9/14/05 FCST: Southern Plains

There appears to be a pretty good chance of significant severe tomorrow across portions of northern TX and Oklahoma as an active southern stream noses into the area. The synoptic cold front should press into at least central OK by afternoon, though it may be aided by outflow from post-frontal convection. It appears right now that areas on the immediate "cool" side of the front / OFB in the TX panhandle and into western OK may warm enough to support strong instability by afternoon. Easterly/southeasterly surface flow north of the boundary underlying 35-50kt southwesterly 500mb flow and 50-90kt WSW 250mb flow should yield 45-55kt 0-6km deep-layer shear, while strong low-level veering will result in signficant low-level shear. Depending upon the degree of moisture pooling along the boundary (NAM shows low 70s between Red River and I40 in OK), low LCLs may characterize the near-boundary environment as well. CAPE progs from the 12z NAM aren't extreme, but 2000-3000 CAPE appears likely in areas that see insolation.

Right now, it appears to me that the key will for the coverage and intensity of tomorrow's convection in the southern plains will be the location and motion of the cold front / OFB. Without a strong push forward, forcing along the front shouldn't be too terribly strong, especially in the absense of strong 850-700mb flow (resulting in only weak isentropic lift above the frontal boundary). With easterly storm motions progged by the 12z NAM, there appears the definite possibility of a couple of significant supercells latching onto the boundary and producing tornadoes.
Well, I couldn't agree more. Too bad I'm in Norman now and now Velma, I'd be getting ready to ride that frontal boundary tommorow, then again, looks like that may be the plan anyways. Low Level Shear is gonna be pretty dadgum strong across OK as is the shear 55kt in places at least. IF, and I do mean IF, coverage of storms is not as great in the morning early afternoon and the storms today lay down an E-W outflow boundary somewhere in OK, I can see supercells along both the front and OFB producing tornadoes tommorow if they both stall somewhat. Looks like a chase day for me!
Agree with Jeff and Chris on tomorrow. I think a supercell or two is likely and, invof the boundary, a tornado can't be ruled out considering the forecast low level shear and LCLs in the presence of the front and/or outflow boudaries from prior convection. If the precip will stop early enough to several hours insolation on the front or boundaries, things could work out nicely for storms firing later in the day.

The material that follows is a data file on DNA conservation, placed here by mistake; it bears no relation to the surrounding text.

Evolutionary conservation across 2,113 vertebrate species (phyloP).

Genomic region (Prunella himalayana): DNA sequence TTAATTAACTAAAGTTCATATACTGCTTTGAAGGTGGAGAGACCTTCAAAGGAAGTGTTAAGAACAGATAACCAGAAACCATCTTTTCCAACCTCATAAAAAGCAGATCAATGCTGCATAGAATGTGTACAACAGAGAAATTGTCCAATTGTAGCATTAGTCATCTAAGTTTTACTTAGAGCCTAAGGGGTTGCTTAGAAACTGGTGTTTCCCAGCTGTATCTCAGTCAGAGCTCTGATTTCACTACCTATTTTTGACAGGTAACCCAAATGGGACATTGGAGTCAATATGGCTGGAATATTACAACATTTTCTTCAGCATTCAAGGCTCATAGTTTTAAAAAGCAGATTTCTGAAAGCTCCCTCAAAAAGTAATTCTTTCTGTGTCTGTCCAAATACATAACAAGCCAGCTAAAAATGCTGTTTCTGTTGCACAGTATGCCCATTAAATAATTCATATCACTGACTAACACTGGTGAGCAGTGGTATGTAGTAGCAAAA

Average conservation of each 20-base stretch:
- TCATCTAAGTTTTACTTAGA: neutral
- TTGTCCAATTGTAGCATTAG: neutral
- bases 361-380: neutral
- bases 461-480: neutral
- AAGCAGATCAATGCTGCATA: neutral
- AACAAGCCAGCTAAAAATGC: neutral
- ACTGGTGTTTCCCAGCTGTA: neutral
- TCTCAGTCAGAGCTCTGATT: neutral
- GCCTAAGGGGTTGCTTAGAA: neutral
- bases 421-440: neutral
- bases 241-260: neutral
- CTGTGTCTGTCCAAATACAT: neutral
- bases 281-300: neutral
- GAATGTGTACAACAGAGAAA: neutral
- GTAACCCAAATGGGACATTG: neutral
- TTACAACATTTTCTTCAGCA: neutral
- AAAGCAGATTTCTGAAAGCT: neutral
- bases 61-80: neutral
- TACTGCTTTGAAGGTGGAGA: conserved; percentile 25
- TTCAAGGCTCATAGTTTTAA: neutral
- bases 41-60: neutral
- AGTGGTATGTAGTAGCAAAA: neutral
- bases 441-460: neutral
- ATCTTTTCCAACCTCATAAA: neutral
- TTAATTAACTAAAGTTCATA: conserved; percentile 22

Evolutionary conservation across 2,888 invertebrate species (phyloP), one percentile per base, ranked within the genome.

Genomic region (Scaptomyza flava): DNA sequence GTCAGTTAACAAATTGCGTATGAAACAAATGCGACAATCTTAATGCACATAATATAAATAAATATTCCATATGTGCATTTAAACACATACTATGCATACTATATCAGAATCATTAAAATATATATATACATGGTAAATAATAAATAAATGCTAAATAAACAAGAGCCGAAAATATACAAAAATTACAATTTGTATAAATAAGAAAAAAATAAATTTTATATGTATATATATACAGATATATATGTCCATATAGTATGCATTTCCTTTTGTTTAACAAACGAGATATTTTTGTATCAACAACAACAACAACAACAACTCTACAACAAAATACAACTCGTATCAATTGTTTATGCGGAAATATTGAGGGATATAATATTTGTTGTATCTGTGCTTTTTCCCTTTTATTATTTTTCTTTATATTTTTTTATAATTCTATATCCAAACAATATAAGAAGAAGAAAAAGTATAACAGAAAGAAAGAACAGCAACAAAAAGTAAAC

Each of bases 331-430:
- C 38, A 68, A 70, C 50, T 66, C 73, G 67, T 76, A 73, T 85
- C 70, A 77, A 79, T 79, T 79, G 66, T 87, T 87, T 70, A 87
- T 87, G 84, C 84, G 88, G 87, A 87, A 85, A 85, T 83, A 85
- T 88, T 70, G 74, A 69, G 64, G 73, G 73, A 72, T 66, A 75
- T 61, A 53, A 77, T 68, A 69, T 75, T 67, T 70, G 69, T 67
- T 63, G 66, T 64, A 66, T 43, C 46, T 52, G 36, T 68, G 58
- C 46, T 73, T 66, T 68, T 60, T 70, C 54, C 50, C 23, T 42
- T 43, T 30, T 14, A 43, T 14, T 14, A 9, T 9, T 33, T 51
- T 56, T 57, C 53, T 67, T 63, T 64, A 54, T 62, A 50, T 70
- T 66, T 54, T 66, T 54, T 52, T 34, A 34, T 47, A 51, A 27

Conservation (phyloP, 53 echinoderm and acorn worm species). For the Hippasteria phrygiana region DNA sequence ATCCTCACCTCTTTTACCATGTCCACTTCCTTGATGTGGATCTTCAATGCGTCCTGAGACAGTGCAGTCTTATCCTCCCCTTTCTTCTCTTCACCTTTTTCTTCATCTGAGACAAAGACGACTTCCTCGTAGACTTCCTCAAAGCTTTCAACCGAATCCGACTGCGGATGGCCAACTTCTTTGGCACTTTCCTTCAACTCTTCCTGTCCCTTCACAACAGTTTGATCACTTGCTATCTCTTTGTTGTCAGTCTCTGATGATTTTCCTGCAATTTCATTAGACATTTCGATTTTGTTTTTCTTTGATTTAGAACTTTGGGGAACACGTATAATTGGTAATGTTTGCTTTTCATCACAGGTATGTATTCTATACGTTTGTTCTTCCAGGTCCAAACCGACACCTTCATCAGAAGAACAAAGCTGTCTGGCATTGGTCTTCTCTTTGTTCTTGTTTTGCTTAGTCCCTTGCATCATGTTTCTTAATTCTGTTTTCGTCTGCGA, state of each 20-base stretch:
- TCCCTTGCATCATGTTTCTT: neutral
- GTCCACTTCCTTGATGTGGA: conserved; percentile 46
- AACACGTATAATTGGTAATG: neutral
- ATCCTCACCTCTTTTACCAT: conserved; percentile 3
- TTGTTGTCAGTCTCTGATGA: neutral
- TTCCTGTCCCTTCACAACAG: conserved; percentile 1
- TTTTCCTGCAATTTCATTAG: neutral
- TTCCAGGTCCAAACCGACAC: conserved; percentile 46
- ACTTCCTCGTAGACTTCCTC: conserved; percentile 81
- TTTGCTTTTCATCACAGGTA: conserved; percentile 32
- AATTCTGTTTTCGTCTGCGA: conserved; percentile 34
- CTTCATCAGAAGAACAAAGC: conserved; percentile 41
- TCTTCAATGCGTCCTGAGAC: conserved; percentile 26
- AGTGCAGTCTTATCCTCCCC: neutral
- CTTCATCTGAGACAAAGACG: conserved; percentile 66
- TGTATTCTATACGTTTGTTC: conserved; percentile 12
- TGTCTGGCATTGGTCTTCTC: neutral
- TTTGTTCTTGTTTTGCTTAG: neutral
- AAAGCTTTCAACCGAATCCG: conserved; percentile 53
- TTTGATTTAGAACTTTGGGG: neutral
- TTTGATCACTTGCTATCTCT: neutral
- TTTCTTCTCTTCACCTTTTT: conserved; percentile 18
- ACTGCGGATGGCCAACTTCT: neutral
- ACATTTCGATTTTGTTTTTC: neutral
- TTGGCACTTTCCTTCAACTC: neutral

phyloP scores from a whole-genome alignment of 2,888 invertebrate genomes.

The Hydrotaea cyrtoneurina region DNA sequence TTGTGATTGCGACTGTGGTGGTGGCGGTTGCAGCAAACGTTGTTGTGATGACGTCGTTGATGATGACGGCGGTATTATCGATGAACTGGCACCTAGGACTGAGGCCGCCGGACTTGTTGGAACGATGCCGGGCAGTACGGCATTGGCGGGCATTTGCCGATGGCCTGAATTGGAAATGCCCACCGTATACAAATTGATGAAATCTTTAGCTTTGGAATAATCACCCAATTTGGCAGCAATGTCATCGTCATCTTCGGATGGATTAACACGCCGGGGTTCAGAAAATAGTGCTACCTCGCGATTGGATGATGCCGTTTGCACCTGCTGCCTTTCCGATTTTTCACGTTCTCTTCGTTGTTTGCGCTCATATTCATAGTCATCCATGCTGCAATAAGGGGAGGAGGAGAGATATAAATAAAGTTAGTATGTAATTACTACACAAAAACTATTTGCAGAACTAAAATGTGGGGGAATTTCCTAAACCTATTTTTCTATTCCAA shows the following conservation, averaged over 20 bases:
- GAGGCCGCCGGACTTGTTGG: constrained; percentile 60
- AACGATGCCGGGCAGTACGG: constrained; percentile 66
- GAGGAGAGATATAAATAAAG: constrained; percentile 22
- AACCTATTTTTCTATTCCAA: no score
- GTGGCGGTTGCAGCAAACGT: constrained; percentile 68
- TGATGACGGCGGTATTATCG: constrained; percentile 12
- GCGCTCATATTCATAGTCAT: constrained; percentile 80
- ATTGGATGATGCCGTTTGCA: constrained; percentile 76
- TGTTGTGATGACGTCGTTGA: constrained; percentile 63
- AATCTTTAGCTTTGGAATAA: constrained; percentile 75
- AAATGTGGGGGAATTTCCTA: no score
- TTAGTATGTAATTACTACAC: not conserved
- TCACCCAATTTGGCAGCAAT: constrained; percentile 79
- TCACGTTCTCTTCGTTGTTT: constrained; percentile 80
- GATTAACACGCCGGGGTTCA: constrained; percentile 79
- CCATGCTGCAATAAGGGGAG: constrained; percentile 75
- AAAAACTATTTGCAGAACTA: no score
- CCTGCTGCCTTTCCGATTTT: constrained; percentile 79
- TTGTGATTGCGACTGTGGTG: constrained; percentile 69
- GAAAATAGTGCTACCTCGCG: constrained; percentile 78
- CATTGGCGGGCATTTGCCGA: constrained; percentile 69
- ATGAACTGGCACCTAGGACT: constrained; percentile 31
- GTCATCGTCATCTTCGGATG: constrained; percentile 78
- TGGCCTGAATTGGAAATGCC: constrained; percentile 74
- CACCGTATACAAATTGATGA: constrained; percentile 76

Concerns now are the duration of discrete supercells given a sharp boundary, the chance for storms to rain into their own easterly inflow, and the same aforementioned weakness in low level wind fields as a hinderance to sustained updrafts. Oh and the chance for the MCS to generate a cold pool driven, too-dynamic OB that undercuts sfc convection. I guess there are even more now that I think about it, but I don't want to discourage myself. :)

I don't think these storms (or any associated tornadoes) will be very pretty or long-lasting, but it's September. I'm not complaining.

I hope to be on the road no later than noon racing somewhere between Altus, Elk City, and Shamrock.
Pretty nice setup for tomorrow across Oklahoma. Deep layer shear is more than sufficient for supercells and as mentioned by Mr. Snyder, the low level wind and estimated storm motion could help produce a few tornadoes.
One concern is the possibility of to much cloud cover during the late morning/ early afternoon. This is being picked up with the 12z NAM but GFS tells another story and limits the various level cloud decks. That will only be determined tomorrow with close eyeballs on the visible satellite imagery. So I will take that as a grain of salt and keep my hopes up for a possible backyard chase.
The second concern is how long cells will stay isolated or if they will be linear from the get go. If have forgotten how to distinguish the elements that produce squalines. Time to review... :oops:

Trying to round of the girls :) I chase with to see if they are in. Unfortunately we are having an audit here at work but there is a good chance I can still get out a few hours before initiation.

Unmodified CSM (Clinton, OK) forecast soundings at 21Z show a parcel of 83F/65F which yeilds 2456j/kg of muCAPE. I just saved the sounding:



Rather favorable veering profiles should support a few sustained/strong supercells. Given the very favorable low-level shear and presence of OFBs and low LCLs (800~m) - these storms could easily drop a few tornadoes. I pretty much agree with Amos' target region of Elk City/Altus area for tomorrow...